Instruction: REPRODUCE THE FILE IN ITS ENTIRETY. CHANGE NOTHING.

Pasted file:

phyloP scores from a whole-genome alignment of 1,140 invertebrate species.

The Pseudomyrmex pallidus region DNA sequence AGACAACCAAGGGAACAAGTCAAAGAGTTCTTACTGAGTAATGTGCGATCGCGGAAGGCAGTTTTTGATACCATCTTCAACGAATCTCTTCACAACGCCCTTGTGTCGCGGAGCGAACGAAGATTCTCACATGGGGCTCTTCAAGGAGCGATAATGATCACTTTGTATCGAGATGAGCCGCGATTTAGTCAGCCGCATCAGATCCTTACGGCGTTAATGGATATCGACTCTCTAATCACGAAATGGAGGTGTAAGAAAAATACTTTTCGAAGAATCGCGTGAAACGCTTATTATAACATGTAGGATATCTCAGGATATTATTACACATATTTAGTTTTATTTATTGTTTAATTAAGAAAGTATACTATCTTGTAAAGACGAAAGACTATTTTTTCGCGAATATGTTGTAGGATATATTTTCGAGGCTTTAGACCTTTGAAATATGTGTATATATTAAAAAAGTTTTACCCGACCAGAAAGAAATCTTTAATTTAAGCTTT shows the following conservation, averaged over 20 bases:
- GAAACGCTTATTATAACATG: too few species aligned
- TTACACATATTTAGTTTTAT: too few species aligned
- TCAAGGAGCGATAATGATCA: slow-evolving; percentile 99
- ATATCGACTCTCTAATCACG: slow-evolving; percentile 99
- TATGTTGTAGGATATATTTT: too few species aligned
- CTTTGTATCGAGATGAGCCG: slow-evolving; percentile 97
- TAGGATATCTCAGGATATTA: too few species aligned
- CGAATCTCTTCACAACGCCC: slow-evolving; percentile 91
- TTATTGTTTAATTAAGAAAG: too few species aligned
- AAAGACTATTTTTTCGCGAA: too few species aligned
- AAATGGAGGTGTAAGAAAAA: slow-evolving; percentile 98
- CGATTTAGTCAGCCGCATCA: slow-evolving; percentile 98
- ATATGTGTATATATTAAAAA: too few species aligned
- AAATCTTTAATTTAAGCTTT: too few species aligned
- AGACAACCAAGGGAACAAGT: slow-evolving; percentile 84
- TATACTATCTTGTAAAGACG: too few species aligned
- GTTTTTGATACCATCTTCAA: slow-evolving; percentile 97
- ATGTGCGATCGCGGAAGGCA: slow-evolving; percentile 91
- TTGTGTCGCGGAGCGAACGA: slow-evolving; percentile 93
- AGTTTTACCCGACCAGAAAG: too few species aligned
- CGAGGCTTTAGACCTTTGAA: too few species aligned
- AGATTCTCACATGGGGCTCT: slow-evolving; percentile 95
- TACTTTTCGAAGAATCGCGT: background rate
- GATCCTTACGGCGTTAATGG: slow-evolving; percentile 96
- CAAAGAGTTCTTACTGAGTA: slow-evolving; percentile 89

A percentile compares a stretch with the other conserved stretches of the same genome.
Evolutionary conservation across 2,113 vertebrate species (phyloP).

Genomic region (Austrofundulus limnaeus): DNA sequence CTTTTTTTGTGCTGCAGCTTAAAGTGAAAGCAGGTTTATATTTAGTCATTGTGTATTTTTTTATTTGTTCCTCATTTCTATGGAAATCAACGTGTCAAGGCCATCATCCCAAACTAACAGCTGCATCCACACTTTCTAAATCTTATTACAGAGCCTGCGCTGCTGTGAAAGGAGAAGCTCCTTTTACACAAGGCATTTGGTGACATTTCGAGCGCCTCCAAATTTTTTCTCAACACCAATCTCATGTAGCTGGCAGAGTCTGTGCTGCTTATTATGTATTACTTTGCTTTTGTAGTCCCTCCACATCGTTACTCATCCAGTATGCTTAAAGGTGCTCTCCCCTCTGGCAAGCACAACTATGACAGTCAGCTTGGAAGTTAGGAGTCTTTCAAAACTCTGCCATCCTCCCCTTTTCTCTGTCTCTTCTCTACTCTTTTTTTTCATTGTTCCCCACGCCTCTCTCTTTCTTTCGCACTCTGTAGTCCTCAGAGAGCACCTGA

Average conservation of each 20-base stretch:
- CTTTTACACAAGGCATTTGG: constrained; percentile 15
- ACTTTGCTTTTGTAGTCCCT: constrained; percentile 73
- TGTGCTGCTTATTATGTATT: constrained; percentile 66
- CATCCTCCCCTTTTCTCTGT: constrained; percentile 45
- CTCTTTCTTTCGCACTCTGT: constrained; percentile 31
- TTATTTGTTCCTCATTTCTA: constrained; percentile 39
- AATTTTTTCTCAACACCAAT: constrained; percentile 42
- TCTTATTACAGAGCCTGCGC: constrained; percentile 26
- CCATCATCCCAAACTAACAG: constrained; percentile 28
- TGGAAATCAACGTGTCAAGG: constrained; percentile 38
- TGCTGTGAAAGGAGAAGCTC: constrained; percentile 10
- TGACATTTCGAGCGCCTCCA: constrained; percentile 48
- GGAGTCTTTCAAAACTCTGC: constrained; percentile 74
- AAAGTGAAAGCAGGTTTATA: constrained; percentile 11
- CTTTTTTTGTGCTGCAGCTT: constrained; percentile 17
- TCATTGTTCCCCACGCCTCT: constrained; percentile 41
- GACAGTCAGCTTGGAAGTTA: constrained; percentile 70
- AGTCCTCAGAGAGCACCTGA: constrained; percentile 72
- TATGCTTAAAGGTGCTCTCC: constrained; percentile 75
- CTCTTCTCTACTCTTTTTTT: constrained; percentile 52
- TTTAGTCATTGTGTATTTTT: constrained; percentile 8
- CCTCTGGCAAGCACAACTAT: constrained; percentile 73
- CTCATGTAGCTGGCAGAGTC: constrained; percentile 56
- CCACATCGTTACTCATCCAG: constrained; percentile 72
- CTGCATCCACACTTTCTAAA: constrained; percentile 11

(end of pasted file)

phyloP scores from a whole-genome alignment of 1,140 invertebrate species.

The Pseudomyrmex pallidus region DNA sequence AGACAACCAAGGGAACAAGTCAAAGAGTTCTTACTGAGTAATGTGCGATCGCGGAAGGCAGTTTTTGATACCATCTTCAACGAATCTCTTCACAACGCCCTTGTGTCGCGGAGCGAACGAAGATTCTCACATGGGGCTCTTCAAGGAGCGATAATGATCACTTTGTATCGAGATGAGCCGCGATTTAGTCAGCCGCATCAGATCCTTACGGCGTTAATGGATATCGACTCTCTAATCACGAAATGGAGGTGTAAGAAAAATACTTTTCGAAGAATCGCGTGAAACGCTTATTATAACATGTAGGATATCTCAGGATATTATTACACATATTTAGTTTTATTTATTGTTTAATTAAGAAAGTATACTATCTTGTAAAGACGAAAGACTATTTTTTCGCGAATATGTTGTAGGATATATTTTCGAGGCTTTAGACCTTTGAAATATGTGTATATATTAAAAAAGTTTTACCCGACCAGAAAGAAATCTTTAATTTAAGCTTT shows the following conservation, averaged over 20 bases:
- GAAACGCTTATTATAACATG: too few species aligned
- TTACACATATTTAGTTTTAT: too few species aligned
- TCAAGGAGCGATAATGATCA: slow-evolving; percentile 99
- ATATCGACTCTCTAATCACG: slow-evolving; percentile 99
- TATGTTGTAGGATATATTTT: too few species aligned
- CTTTGTATCGAGATGAGCCG: slow-evolving; percentile 97
- TAGGATATCTCAGGATATTA: too few species aligned
- CGAATCTCTTCACAACGCCC: slow-evolving; percentile 91
- TTATTGTTTAATTAAGAAAG: too few species aligned
- AAAGACTATTTTTTCGCGAA: too few species aligned
- AAATGGAGGTGTAAGAAAAA: slow-evolving; percentile 98
- CGATTTAGTCAGCCGCATCA: slow-evolving; percentile 98
- ATATGTGTATATATTAAAAA: too few species aligned
- AAATCTTTAATTTAAGCTTT: too few species aligned
- AGACAACCAAGGGAACAAGT: slow-evolving; percentile 84
- TATACTATCTTGTAAAGACG: too few species aligned
- GTTTTTGATACCATCTTCAA: slow-evolving; percentile 97
- ATGTGCGATCGCGGAAGGCA: slow-evolving; percentile 91
- TTGTGTCGCGGAGCGAACGA: slow-evolving; percentile 93
- AGTTTTACCCGACCAGAAAG: too few species aligned
- CGAGGCTTTAGACCTTTGAA: too few species aligned
- AGATTCTCACATGGGGCTCT: slow-evolving; percentile 95
- TACTTTTCGAAGAATCGCGT: background rate
- GATCCTTACGGCGTTAATGG: slow-evolving; percentile 96
- CAAAGAGTTCTTACTGAGTA: slow-evolving; percentile 89

A percentile compares a stretch with the other conserved stretches of the same genome.
Evolutionary conservation across 2,113 vertebrate species (phyloP).

Genomic region (Austrofundulus limnaeus): DNA sequence CTTTTTTTGTGCTGCAGCTTAAAGTGAAAGCAGGTTTATATTTAGTCATTGTGTATTTTTTTATTTGTTCCTCATTTCTATGGAAATCAACGTGTCAAGGCCATCATCCCAAACTAACAGCTGCATCCACACTTTCTAAATCTTATTACAGAGCCTGCGCTGCTGTGAAAGGAGAAGCTCCTTTTACACAAGGCATTTGGTGACATTTCGAGCGCCTCCAAATTTTTTCTCAACACCAATCTCATGTAGCTGGCAGAGTCTGTGCTGCTTATTATGTATTACTTTGCTTTTGTAGTCCCTCCACATCGTTACTCATCCAGTATGCTTAAAGGTGCTCTCCCCTCTGGCAAGCACAACTATGACAGTCAGCTTGGAAGTTAGGAGTCTTTCAAAACTCTGCCATCCTCCCCTTTTCTCTGTCTCTTCTCTACTCTTTTTTTTCATTGTTCCCCACGCCTCTCTCTTTCTTTCGCACTCTGTAGTCCTCAGAGAGCACCTGA

Average conservation of each 20-base stretch:
- CTTTTACACAAGGCATTTGG: constrained; percentile 15
- ACTTTGCTTTTGTAGTCCCT: constrained; percentile 73
- TGTGCTGCTTATTATGTATT: constrained; percentile 66
- CATCCTCCCCTTTTCTCTGT: constrained; percentile 45
- CTCTTTCTTTCGCACTCTGT: constrained; percentile 31
- TTATTTGTTCCTCATTTCTA: constrained; percentile 39
- AATTTTTTCTCAACACCAAT: constrained; percentile 42
- TCTTATTACAGAGCCTGCGC: constrained; percentile 26
- CCATCATCCCAAACTAACAG: constrained; percentile 28
- TGGAAATCAACGTGTCAAGG: constrained; percentile 38
- TGCTGTGAAAGGAGAAGCTC: constrained; percentile 10
- TGACATTTCGAGCGCCTCCA: constrained; percentile 48
- GGAGTCTTTCAAAACTCTGC: constrained; percentile 74
- AAAGTGAAAGCAGGTTTATA: constrained; percentile 11
- CTTTTTTTGTGCTGCAGCTT: constrained; percentile 17
- TCATTGTTCCCCACGCCTCT: constrained; percentile 41
- GACAGTCAGCTTGGAAGTTA: constrained; percentile 70
- AGTCCTCAGAGAGCACCTGA: constrained; percentile 72
- TATGCTTAAAGGTGCTCTCC: constrained; percentile 75
- CTCTTCTCTACTCTTTTTTT: constrained; percentile 52
- TTTAGTCATTGTGTATTTTT: constrained; percentile 8
- CCTCTGGCAAGCACAACTAT: constrained; percentile 73
- CTCATGTAGCTGGCAGAGTC: constrained; percentile 56
- CCACATCGTTACTCATCCAG: constrained; percentile 72
- CTGCATCCACACTTTCTAAA: constrained; percentile 11